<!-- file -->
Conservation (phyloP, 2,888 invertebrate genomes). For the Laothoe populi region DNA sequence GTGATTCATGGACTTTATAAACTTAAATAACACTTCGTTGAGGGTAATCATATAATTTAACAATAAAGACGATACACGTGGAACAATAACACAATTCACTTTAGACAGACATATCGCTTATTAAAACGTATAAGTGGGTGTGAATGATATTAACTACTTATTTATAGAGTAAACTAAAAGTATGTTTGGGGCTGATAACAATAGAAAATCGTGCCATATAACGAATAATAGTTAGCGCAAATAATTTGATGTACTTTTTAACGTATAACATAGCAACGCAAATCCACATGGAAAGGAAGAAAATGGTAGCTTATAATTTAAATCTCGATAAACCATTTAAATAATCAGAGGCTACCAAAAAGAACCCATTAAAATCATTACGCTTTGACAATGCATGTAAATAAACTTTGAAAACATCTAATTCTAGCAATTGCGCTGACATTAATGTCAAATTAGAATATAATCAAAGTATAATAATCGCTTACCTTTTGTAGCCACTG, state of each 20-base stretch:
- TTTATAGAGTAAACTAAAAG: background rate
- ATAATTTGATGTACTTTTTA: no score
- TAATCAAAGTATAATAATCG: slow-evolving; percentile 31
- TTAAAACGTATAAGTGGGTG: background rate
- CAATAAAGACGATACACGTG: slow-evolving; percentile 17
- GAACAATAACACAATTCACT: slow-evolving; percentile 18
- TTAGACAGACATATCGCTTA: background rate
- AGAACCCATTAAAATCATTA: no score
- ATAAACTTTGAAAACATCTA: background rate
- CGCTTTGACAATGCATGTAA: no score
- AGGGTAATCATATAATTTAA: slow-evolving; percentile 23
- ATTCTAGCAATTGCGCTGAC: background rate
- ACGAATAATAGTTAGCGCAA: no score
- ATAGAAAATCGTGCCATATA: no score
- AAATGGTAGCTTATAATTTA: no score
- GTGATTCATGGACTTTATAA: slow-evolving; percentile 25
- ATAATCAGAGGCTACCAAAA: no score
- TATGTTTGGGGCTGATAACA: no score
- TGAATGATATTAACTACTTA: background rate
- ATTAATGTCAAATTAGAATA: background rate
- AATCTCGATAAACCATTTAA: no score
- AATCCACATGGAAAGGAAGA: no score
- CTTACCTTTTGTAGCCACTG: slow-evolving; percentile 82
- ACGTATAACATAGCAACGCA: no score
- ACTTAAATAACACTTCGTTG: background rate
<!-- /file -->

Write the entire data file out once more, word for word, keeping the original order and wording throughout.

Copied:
Conservation (phyloP, 2,888 invertebrate genomes). For the Laothoe populi region DNA sequence GTGATTCATGGACTTTATAAACTTAAATAACACTTCGTTGAGGGTAATCATATAATTTAACAATAAAGACGATACACGTGGAACAATAACACAATTCACTTTAGACAGACATATCGCTTATTAAAACGTATAAGTGGGTGTGAATGATATTAACTACTTATTTATAGAGTAAACTAAAAGTATGTTTGGGGCTGATAACAATAGAAAATCGTGCCATATAACGAATAATAGTTAGCGCAAATAATTTGATGTACTTTTTAACGTATAACATAGCAACGCAAATCCACATGGAAAGGAAGAAAATGGTAGCTTATAATTTAAATCTCGATAAACCATTTAAATAATCAGAGGCTACCAAAAAGAACCCATTAAAATCATTACGCTTTGACAATGCATGTAAATAAACTTTGAAAACATCTAATTCTAGCAATTGCGCTGACATTAATGTCAAATTAGAATATAATCAAAGTATAATAATCGCTTACCTTTTGTAGCCACTG, state of each 20-base stretch:
- TTTATAGAGTAAACTAAAAG: background rate
- ATAATTTGATGTACTTTTTA: no score
- TAATCAAAGTATAATAATCG: slow-evolving; percentile 31
- TTAAAACGTATAAGTGGGTG: background rate
- CAATAAAGACGATACACGTG: slow-evolving; percentile 17
- GAACAATAACACAATTCACT: slow-evolving; percentile 18
- TTAGACAGACATATCGCTTA: background rate
- AGAACCCATTAAAATCATTA: no score
- ATAAACTTTGAAAACATCTA: background rate
- CGCTTTGACAATGCATGTAA: no score
- AGGGTAATCATATAATTTAA: slow-evolving; percentile 23
- ATTCTAGCAATTGCGCTGAC: background rate
- ACGAATAATAGTTAGCGCAA: no score
- ATAGAAAATCGTGCCATATA: no score
- AAATGGTAGCTTATAATTTA: no score
- GTGATTCATGGACTTTATAA: slow-evolving; percentile 25
- ATAATCAGAGGCTACCAAAA: no score
- TATGTTTGGGGCTGATAACA: no score
- TGAATGATATTAACTACTTA: background rate
- ATTAATGTCAAATTAGAATA: background rate
- AATCTCGATAAACCATTTAA: no score
- AATCCACATGGAAAGGAAGA: no score
- CTTACCTTTTGTAGCCACTG: slow-evolving; percentile 82
- ACGTATAACATAGCAACGCA: no score
- ACTTAAATAACACTTCGTTG: background rate